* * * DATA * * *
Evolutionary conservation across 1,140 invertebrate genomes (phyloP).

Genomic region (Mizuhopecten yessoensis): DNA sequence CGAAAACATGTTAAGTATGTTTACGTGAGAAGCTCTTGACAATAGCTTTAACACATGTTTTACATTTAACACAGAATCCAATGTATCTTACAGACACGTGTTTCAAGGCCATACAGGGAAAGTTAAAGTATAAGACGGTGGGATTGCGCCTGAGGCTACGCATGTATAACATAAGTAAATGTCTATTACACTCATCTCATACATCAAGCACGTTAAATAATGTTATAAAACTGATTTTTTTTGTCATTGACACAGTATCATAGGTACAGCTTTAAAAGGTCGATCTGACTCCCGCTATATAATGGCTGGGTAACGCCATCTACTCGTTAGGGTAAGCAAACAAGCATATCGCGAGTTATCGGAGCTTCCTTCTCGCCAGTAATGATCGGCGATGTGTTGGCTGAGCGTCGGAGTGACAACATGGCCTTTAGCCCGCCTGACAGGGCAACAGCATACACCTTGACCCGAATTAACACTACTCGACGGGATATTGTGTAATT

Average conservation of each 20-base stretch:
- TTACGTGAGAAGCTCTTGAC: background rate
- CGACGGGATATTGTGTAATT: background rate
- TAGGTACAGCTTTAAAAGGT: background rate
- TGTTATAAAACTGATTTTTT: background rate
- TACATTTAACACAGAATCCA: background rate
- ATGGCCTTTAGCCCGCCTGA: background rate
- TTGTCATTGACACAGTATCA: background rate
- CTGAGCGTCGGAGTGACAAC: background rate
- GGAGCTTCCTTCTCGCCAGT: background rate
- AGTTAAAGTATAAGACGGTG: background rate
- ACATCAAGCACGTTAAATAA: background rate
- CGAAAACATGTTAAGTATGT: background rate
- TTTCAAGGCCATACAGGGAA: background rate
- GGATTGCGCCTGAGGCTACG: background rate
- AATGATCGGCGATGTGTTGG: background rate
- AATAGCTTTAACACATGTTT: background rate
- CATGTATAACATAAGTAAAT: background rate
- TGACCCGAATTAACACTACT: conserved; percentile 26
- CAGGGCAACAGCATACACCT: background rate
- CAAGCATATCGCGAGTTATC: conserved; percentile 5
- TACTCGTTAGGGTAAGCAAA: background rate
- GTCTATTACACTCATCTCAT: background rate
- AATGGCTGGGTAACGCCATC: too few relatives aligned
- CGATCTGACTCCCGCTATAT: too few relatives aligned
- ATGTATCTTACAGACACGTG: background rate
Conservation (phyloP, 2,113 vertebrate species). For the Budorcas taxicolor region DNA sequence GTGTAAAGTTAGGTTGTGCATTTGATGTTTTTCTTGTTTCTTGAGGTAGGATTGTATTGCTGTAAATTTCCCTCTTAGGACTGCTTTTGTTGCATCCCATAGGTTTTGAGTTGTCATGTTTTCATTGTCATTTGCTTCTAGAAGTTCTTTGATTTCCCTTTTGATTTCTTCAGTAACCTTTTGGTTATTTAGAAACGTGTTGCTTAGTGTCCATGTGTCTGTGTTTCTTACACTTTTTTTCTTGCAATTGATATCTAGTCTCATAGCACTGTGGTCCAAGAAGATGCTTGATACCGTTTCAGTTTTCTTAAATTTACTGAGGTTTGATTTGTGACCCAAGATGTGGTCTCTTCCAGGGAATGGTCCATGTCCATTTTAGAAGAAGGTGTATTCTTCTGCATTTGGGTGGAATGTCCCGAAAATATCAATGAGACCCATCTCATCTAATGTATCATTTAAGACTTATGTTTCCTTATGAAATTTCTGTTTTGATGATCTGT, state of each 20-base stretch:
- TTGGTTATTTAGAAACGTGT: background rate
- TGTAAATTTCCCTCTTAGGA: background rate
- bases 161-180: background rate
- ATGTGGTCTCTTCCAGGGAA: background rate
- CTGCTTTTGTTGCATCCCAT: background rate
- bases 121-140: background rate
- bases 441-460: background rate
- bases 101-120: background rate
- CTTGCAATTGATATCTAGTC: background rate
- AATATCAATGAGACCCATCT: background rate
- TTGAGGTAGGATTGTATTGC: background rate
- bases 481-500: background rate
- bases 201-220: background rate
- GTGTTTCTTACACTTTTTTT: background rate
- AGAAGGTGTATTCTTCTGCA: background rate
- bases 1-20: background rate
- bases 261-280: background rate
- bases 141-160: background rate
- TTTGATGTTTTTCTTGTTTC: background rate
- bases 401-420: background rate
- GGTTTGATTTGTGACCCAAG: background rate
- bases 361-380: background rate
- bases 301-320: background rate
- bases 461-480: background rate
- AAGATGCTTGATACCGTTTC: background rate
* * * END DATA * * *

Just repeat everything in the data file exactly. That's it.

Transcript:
Evolutionary conservation across 1,140 invertebrate genomes (phyloP).

Genomic region (Mizuhopecten yessoensis): DNA sequence CGAAAACATGTTAAGTATGTTTACGTGAGAAGCTCTTGACAATAGCTTTAACACATGTTTTACATTTAACACAGAATCCAATGTATCTTACAGACACGTGTTTCAAGGCCATACAGGGAAAGTTAAAGTATAAGACGGTGGGATTGCGCCTGAGGCTACGCATGTATAACATAAGTAAATGTCTATTACACTCATCTCATACATCAAGCACGTTAAATAATGTTATAAAACTGATTTTTTTTGTCATTGACACAGTATCATAGGTACAGCTTTAAAAGGTCGATCTGACTCCCGCTATATAATGGCTGGGTAACGCCATCTACTCGTTAGGGTAAGCAAACAAGCATATCGCGAGTTATCGGAGCTTCCTTCTCGCCAGTAATGATCGGCGATGTGTTGGCTGAGCGTCGGAGTGACAACATGGCCTTTAGCCCGCCTGACAGGGCAACAGCATACACCTTGACCCGAATTAACACTACTCGACGGGATATTGTGTAATT

Average conservation of each 20-base stretch:
- TTACGTGAGAAGCTCTTGAC: background rate
- CGACGGGATATTGTGTAATT: background rate
- TAGGTACAGCTTTAAAAGGT: background rate
- TGTTATAAAACTGATTTTTT: background rate
- TACATTTAACACAGAATCCA: background rate
- ATGGCCTTTAGCCCGCCTGA: background rate
- TTGTCATTGACACAGTATCA: background rate
- CTGAGCGTCGGAGTGACAAC: background rate
- GGAGCTTCCTTCTCGCCAGT: background rate
- AGTTAAAGTATAAGACGGTG: background rate
- ACATCAAGCACGTTAAATAA: background rate
- CGAAAACATGTTAAGTATGT: background rate
- TTTCAAGGCCATACAGGGAA: background rate
- GGATTGCGCCTGAGGCTACG: background rate
- AATGATCGGCGATGTGTTGG: background rate
- AATAGCTTTAACACATGTTT: background rate
- CATGTATAACATAAGTAAAT: background rate
- TGACCCGAATTAACACTACT: conserved; percentile 26
- CAGGGCAACAGCATACACCT: background rate
- CAAGCATATCGCGAGTTATC: conserved; percentile 5
- TACTCGTTAGGGTAAGCAAA: background rate
- GTCTATTACACTCATCTCAT: background rate
- AATGGCTGGGTAACGCCATC: too few relatives aligned
- CGATCTGACTCCCGCTATAT: too few relatives aligned
- ATGTATCTTACAGACACGTG: background rate
Conservation (phyloP, 2,113 vertebrate species). For the Budorcas taxicolor region DNA sequence GTGTAAAGTTAGGTTGTGCATTTGATGTTTTTCTTGTTTCTTGAGGTAGGATTGTATTGCTGTAAATTTCCCTCTTAGGACTGCTTTTGTTGCATCCCATAGGTTTTGAGTTGTCATGTTTTCATTGTCATTTGCTTCTAGAAGTTCTTTGATTTCCCTTTTGATTTCTTCAGTAACCTTTTGGTTATTTAGAAACGTGTTGCTTAGTGTCCATGTGTCTGTGTTTCTTACACTTTTTTTCTTGCAATTGATATCTAGTCTCATAGCACTGTGGTCCAAGAAGATGCTTGATACCGTTTCAGTTTTCTTAAATTTACTGAGGTTTGATTTGTGACCCAAGATGTGGTCTCTTCCAGGGAATGGTCCATGTCCATTTTAGAAGAAGGTGTATTCTTCTGCATTTGGGTGGAATGTCCCGAAAATATCAATGAGACCCATCTCATCTAATGTATCATTTAAGACTTATGTTTCCTTATGAAATTTCTGTTTTGATGATCTGT, state of each 20-base stretch:
- TTGGTTATTTAGAAACGTGT: background rate
- TGTAAATTTCCCTCTTAGGA: background rate
- bases 161-180: background rate
- ATGTGGTCTCTTCCAGGGAA: background rate
- CTGCTTTTGTTGCATCCCAT: background rate
- bases 121-140: background rate
- bases 441-460: background rate
- bases 101-120: background rate
- CTTGCAATTGATATCTAGTC: background rate
- AATATCAATGAGACCCATCT: background rate
- TTGAGGTAGGATTGTATTGC: background rate
- bases 481-500: background rate
- bases 201-220: background rate
- GTGTTTCTTACACTTTTTTT: background rate
- AGAAGGTGTATTCTTCTGCA: background rate
- bases 1-20: background rate
- bases 261-280: background rate
- bases 141-160: background rate
- TTTGATGTTTTTCTTGTTTC: background rate
- bases 401-420: background rate
- GGTTTGATTTGTGACCCAAG: background rate
- bases 361-380: background rate
- bases 301-320: background rate
- bases 461-480: background rate
- AAGATGCTTGATACCGTTTC: background rate